The concept of “eating clean” has its origins in the early days of alternative medicine. People would become obsessed with obtaining health and curing disease through the strident adherence to various dietary strategies. Dr. Steven Bratman, an alternative medicine physician at the time, noted that many of his more diet-focused patients were “inadvertently harming themselves psychologically through excessive focus on food.” Also, their “exuberant pursuit of physical health had spawned a rigid, fearful and self-punishing lifestyle that caused more harm than good.” He created a name for this hyperfocus on food and obsession with eating the “right” food—“Orthorexia Nervosa” (1).

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The Dangers of Dieting

Smoothie diet

Diet culture wreaks havoc all year long, compromising our joy, peace of mind, health, and trust in our bodies. And now, as in years past, it has hit its peak season. Dieting’s unfounded claims and empty promises show up with renewed energy after the holidays, as if right on schedule every year.

With the ring of the new year comes diet talk suggesting that we should “get back on track” after holiday eating or “jumpstart” the year with weight loss resolutions. Cleanses and detoxes and fasts galore, the clamor implies that we must change our bodies with the turn of the calendar. It sets an expectation that controlling our bodies will lead to happier, healthier lives via “new year, new me” goals.

But weight-loss dieting is a misguided approach to happiness and health. Not only is it ineffective for most people, but it can actually cause harm to our bodies.

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What is Intuitive Eating?

A person eating from a takeout box

Intuitive eating, aptly named, is an approach that trusts in the body’s intuition to guide eating decisions. Unlike a diet that prescribes rules about what and when to eat, intuitive eating emphasizes attunement with natural signs of hunger and fullness. These internal signals replace any externally imposed rules, and the body is situated as the expert of its physical and psychological needs.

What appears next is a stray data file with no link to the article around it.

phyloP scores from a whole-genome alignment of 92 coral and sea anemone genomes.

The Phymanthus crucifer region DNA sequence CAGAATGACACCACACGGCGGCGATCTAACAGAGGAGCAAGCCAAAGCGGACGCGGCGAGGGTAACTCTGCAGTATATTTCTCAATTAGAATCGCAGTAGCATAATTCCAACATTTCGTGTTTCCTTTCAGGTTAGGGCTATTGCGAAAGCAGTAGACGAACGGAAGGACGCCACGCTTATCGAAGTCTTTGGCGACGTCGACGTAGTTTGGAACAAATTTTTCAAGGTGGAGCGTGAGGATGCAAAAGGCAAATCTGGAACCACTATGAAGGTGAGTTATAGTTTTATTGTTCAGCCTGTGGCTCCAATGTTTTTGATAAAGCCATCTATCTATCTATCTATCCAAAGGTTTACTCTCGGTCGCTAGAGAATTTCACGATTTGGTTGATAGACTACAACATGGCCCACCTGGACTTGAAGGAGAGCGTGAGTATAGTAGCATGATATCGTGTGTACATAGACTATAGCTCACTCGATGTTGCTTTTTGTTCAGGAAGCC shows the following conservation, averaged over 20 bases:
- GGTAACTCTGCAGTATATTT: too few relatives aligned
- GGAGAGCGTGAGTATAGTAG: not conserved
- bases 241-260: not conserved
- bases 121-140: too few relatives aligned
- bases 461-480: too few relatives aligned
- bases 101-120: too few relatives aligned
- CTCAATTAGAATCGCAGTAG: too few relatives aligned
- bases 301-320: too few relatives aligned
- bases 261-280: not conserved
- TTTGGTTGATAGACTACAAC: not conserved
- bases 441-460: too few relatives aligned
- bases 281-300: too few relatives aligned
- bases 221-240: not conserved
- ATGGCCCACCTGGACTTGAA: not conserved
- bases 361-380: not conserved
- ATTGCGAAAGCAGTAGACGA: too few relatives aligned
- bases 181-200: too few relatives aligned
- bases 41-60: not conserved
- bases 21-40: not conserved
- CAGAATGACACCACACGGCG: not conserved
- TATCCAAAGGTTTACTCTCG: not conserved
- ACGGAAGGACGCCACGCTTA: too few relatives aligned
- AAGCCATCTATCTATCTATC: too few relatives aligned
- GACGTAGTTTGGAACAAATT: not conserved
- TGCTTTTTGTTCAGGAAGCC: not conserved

Dietitians Evelyn Tribole and Elyse Resch first outlined their model of intuitive eating in a 1995 book of the same name. The book’s fourth edition, Intuitive Eating: A Revolutionary Anti-Diet Approach, was released earlier this year. Tribole and Resch’s paradigm continues to garner public and clinical attention, and its evidence base continues to grow (Tribole, 2017).

Though the intuitive eating approach is rooted in the body’s intuition, it can (and often does) feel far from intuitive for many. Diet culture’s “health” and “wellness” messages, as well as dieting, disordered eating, and eating disorders all serve to distance the mind from the body. Without a firm mind-body connection, the mind often acts as a micromanager of the body’s needs, tending to or ignoring them based on external rules and restrictions.

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Episode 40: Faith-Based Recovery with Brittany Braswell

Brittany Braswell

Episode description:

Brittany Braswell is a Registered Dietitian/Nutritionist (RDN) who runs a virtual private practice for those struggling with food and body image concerns. In both individual and group settings, she helps clients reduce their anxiety and disordered behaviors so that they can achieve lasting freedom from the bondage of their eating disorders.

Brittany joins us in this episode of Peace Meal to explore recovery from a faith-based perspective. For many, she explains, faith is a belief system more powerful than an eating disorder, one in which people can trust when distancing themselves from their illness.

To place trust in faith during recovery, Brittany emphasizes the importance of intentionality.

“I think being able to reconnect to those values or to your faith is really about turning down the eating disorder volume and getting really intentional about identifying and listening for those healthy voices,” she says.